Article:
Thought i was ready but.....
Well today i was thinking i was all ready for a saltwater reef tank, until i actually thought about it. For the people who dont know whats going on here
20 gallon tank
2 o. clowns
20 pounds live rock
2 HOB filters to start off with, when fish get bigger and when i do end up getting corals i will switch to an AquaC protein skimmer
Red or blue legged hermit crabs
turbo or margarita snails
130 watts of PC lights, 1 10,000k 65 watt and 1 blue antic
Instant ocean salt mix
Frozen mysis, frozen brine, live brine, saltwater pellet food, spirulna algae food
Mushrooms, polyps, i will only get these when i get a skimmer
Ok i have a few more questions
1. How deep of a sand bed should i get
2. How many gph should i be putting in the tank filtration and powerhead wise
3. Whats a good company of heaters
4. Could i fit 2 cleaner shrimps here?
5. How many water changes per week
6. Whats the ideal SG for a setup like this, i was thinking 1.023
7. What temperature for these corals and fish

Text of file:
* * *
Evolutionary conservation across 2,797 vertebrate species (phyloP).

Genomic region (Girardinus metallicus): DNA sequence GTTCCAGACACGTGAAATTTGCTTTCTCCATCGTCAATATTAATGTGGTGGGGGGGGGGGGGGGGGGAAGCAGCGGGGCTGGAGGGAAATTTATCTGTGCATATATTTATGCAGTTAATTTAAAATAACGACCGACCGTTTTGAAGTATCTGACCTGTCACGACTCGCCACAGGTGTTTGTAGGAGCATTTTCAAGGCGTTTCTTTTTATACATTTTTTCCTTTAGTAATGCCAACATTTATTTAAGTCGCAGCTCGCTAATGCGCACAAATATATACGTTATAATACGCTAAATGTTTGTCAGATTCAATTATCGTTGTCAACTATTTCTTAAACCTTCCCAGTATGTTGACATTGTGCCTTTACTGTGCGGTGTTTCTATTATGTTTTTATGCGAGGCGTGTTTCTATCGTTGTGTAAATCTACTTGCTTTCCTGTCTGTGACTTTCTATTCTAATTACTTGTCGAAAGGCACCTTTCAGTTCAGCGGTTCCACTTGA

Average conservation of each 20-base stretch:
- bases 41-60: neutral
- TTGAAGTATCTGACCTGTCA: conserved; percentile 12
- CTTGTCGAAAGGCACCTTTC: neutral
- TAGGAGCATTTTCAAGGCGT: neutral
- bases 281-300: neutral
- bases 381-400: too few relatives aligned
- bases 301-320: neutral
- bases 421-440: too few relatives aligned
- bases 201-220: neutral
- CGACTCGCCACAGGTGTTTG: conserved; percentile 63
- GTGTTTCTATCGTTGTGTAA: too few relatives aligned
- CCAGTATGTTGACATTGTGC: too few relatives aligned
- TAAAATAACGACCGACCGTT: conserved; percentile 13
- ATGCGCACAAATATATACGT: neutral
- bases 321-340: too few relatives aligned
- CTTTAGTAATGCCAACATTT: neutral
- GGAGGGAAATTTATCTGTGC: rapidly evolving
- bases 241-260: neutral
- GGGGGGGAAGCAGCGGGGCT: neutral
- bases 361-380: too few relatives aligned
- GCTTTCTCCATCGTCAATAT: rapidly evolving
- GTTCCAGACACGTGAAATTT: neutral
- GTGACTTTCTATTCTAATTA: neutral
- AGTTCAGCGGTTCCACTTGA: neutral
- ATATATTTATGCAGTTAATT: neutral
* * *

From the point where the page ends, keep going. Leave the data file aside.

8. What do i do i the tank is unbalanced?
9. What trace elements do i need and how much do i put in, do i need to do it frequently or only during water changes?
10. What are good algae and what is bad algae
Ok here is my order of work, if i am missing something or doing something wrong please tell me
Day 1: Position tank, install equipment, fill halfway with RO water, mix in salt, add live rock, fill the rest of it up with saltwater. Make sure all equipment is working, install hood and light
Day 2+: test water daily for ammonia and nitrites and nitrates, once ammonia and nitrites are at 0 and nitrates are at a detectable level, do 50% water change and move on to add fish. Lets say this is now day 20
Day 21: Add fish and clean up crew of snails and hermit crabs.
Day 22: Test water for ammonia and nitrites, if it is detected 10-15% water change daily until gone
Once mature add cleaner shrimp, lets say this is day 60 or something
Day 60: Add cleaner shrimp
Day 61: Test for any ammonia or nitrites, if detected 10-15% water change.
I will clean front glass and side glass of algae but leave the back glass to be covered in algae.
I will feed daily once,
Tuesday: Vege day, algae
Should i do it that way or should i just feed a little of everything each day?